The power of community boosts acequia resilience
“During our research, a community’s ability to withstand natural and social pressures was routinely pinpointed to the fact that the people who live there feel like they are a community,” Thushara Gunda, a Sandia environmental engineer said. “The social fabric of the community, the mutualism, or sense of cohesion, is a really important factor that contributes to its resilience.”
With changes in rainfall amounts, rising temperatures and population growth putting pressure on water resources around the globe, a Sandia study adds to the understanding and predictability of how communities and water systems worldwide will fare during times of environmental or social change.
In fact, the research showed the mechanisms that strengthen community cohesion helped reinforce individual connections with the community, which softened the impacts of climate change.
The work, part of Sandia’s energy-water nexus program to help safeguard resilient and sustainable energy-water systems in the interest of national and global security, was recently published in a special socio-hydrology issue of “Water Resources Research”. The research paired a dynamic systems model of an acequia community and its water system with a hydrology model of an upland water source to study how the community responds to changes in water availability and flow.
The study builds from a larger six-year collaborative project funded by the National Science Foundation that studies the relationships between traditional water management systems, communities
Studying the resilience of
The researchers used a model based on the northern New Mexico town of Valdez, which is the farthest upriver of 11 acequia systems along the Rio Hondo. An acequia is a ditch that diverts water for farming and agricultural use from upland streams by using gravity and
Benjamin Turner, a professor at Texas A&M University and co-author of the paper, built the community model based on research conducted by an interdisciplinary team of cultural anthropologists, economists, political scientists, geographers, sociologists and hydrologists who worked with Valdez to capture the dynamics of its acequia system and community through months of workshops, phone calls and meetings.
The Sandia team then developed a hydrological model of an upland water source to pair with the community model to study how decreases in water availability affected the community. The upland model incorporates temperature and precipitation projections that decrease the amount of water available and changes the arrival of peak water flow for the year.
“We wanted to see how the community would respond when the streamflow changed based on how we think it will likely be affected by climate change in the future,” Thushara said. “With climate change, especially in the Southwest, we are expecting to see a reduction in the total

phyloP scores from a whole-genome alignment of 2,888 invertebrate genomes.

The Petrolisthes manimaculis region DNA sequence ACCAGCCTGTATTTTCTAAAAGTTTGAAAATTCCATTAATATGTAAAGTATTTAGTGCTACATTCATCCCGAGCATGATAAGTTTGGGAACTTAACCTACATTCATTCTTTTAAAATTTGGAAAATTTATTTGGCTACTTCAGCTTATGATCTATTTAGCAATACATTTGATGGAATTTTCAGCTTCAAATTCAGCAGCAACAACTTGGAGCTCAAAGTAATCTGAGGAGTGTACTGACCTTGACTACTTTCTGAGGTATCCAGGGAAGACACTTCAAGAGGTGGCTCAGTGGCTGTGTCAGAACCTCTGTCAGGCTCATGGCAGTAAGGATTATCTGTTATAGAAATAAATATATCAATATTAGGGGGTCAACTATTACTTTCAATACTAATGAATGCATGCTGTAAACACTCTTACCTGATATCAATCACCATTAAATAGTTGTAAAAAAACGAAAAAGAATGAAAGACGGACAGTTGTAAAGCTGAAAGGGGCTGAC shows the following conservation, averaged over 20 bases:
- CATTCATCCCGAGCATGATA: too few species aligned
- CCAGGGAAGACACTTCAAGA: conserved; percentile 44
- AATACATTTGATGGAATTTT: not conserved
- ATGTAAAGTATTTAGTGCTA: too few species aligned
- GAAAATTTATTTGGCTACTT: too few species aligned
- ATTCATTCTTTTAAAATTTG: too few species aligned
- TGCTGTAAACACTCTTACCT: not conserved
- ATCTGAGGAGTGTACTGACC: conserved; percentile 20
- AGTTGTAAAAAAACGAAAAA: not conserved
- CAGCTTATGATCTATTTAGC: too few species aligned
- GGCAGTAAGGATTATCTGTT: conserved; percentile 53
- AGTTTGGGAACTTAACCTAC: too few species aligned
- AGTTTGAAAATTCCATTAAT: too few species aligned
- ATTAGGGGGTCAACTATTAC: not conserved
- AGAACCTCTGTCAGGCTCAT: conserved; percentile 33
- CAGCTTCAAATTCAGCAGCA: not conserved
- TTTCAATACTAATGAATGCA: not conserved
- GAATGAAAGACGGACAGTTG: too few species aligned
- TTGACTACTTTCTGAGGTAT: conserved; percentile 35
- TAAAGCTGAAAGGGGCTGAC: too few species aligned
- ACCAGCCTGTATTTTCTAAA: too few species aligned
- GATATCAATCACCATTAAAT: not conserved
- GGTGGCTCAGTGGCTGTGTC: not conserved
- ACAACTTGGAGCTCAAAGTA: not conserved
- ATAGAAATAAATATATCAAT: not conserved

The research team used the two models to simulate three different conditions. The three scenarios compare 30-year historical stream outputs from 1969 to 1998 to 30-year periods in the near future (2019 to 2048) and the far future (2069 to 2098).
In the first scenario, the acequia experiences decreased water levels and an earlier peak flow — the month when the acequia receives the greatest amount of water. The community diverts water the same amount of time as
In the second and third scenarios, the acequia still experiences decreased water levels and earlier peak flows, but also faces increased gate closures throughout the year, amounting to 50 percent of the year in the second scenario, and 75 percent of the year in the third scenario. This is based on the likely increased pressure from downstream users asking their upstream neighbors to divert less water.
Mutualism increases resilience to climate change
“The results of the study were surprising, in the sense that agricultural profitability actually increased during the first scenario,” Thushara said. “With the shift in peak stream flows to earlier in the season due to climate change, the acequia members were able to use that earlier water more productively, and it created this feedback cycle where because they had more access to that water, they were able to grow more crops, including more profitable crops, and that incentivized them to invest in agriculture, and that time spent in agriculture strengthened the community.”
In the second and third scenarios, Thushara says agricultural profitability tanked, but the size of the community
“We can look at the history of
The findings show the mechanisms that strengthen community cohesion in
“By taking this sociological look at the system, it helped us see some behaviors and how these social systems might mitigate factors that would otherwise pose challenges that could cause these systems to disappear,” said Vince Tidwell, Sandia engineer and co-author of the paper.
While the study focused on
“In Sri Lanka, community cohesion is focused on kinship and passing down parcels of the land to your children, which perpetuates the connection of families to the land,” Thushara said. “In Bali, the cohesion is focused